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DETAILS:

Composed:
1772

Length: 25 minutes

Orchestration: 2 oboes, bassoon, 2 horns, and strings

First Los Angeles Philharmonic performance: October 29, 1933, Otto Klemperer conducting

Of the reasons for a composer to write a symphony (the most common are a fierce urge, a commission, or just part of the job), the one to solve a management-labor problem is singular. But it seems to be the explanation for the existence of Haydn's Symphony No. 45. In his position as Kapellmeister to Prince Nikolaus Esterházy, Haydn was both employee and, in a sense, employer of the fine musicians who comprised the resident house band. In 1772, in what was an especially long season at Nikolaus' grand country castle (built in Hungary, at enormous expense, to compete with Versailles), the musicians, understandably lonely for their families and wanting to return to Vienna, sought their boss' help. The crafty Haydn did what any red-blooded Austrian composer would do: he wrote a symphony. But he waited until the last movement to press his case. There, when the music's dynamic momentum could bring the movement to a close, there is a pause, and an unexpected Adagio begins. As this new section proceeded, player after player finished his part (no hers in that orchestra), blew out his candle, and left, until only two violins (Haydn himself and Luigi Tomasini) remained, and they too followed their colleagues. 'Tis said, mission accomplished: the good Prince gave his musicians their leave.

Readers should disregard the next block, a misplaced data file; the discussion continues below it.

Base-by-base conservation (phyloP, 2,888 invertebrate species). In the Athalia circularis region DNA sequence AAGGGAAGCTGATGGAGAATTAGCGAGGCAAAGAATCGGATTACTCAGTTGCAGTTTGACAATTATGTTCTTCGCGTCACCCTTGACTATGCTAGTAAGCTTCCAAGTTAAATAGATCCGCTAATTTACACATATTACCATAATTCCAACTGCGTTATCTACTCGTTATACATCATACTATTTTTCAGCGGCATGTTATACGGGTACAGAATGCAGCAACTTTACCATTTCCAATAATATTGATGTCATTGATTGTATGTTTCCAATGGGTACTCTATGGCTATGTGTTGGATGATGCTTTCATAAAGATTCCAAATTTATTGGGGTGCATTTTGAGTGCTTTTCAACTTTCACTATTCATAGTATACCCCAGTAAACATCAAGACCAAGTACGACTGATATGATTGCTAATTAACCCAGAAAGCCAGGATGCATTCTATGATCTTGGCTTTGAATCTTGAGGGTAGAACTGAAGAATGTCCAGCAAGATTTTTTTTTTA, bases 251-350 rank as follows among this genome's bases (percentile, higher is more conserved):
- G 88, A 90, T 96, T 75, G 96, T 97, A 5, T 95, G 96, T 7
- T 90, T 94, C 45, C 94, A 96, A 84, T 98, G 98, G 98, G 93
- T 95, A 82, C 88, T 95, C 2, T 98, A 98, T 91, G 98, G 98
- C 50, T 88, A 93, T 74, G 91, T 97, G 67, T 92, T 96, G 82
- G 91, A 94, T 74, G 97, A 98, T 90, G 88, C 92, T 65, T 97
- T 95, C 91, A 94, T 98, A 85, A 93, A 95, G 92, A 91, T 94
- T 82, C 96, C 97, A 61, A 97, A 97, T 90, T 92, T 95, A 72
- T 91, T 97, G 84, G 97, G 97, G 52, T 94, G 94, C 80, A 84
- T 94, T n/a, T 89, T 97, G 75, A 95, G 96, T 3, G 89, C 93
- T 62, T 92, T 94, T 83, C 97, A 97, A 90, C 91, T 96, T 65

The "farewell" on this, the Los Angeles Philharmonic's final program in the Dorothy Chandler Pavilion, its residence since 1964, signifies a parting long anticipated. The musicians' leaving-taking during the last minutes of the symphony is symbolic of their move across First Street to their new home, Walt Disney Concert Hall, beginning in October of this year. In effect, Haydn provided a wonderfully touching way for the Philharmonic to say goodbye to the scene of a significant era in its history.

Symphony No. 45's appropriateness on this occasion is second only to its absolutely first-rate quality. The "Farewell" stands out, quite apart from its unique purposefulness, as a particularly original, affecting work. Long before the programmatic adieu, the Symphony makes innumerable vital points. The first movement plunges immediately into a main theme of disarming sinew, with the first violins striding down an F-sharp-minor chord while the low strings accompany in relentless single notes and second violins maintain an aura of agitation with a repeated, syncopated figure. The main theme, strengthened with sudden accents and dissonances, pervades the entire first part of the movement, and not until the development section is there a contrasting lyric idea. It makes an appearance and is never heard from again.

The second movement is one of the great Haydn Adagios, warmly colored both harmonically (the major-minor inflections are heralds of Schubert) and in its scoring with muted violins throughout. The Adagio's gentleness carries over into a Minuet that glides with an unaccustomed grace, considering Haydn's usual bumptious dance movements. An old Gregorian melody sets an ecclesiastical tone in the Trio, which is dominated by horns.

The finale is all whiplash energy until the raison d'être appears. As the orchestra thins out, the atmosphere grows ever more pensive until, at last, the violins' duet speaks of farewell in poignant, rather than happily expectant, tones. In subduing his Prince, Haydn summoned a deep well of emotion.

-- Orrin Howard annotated programs for the Los Angeles Philharmonic during his more than 20 years as Director of Publications and Archives. He continues to contribute regularly to the program book.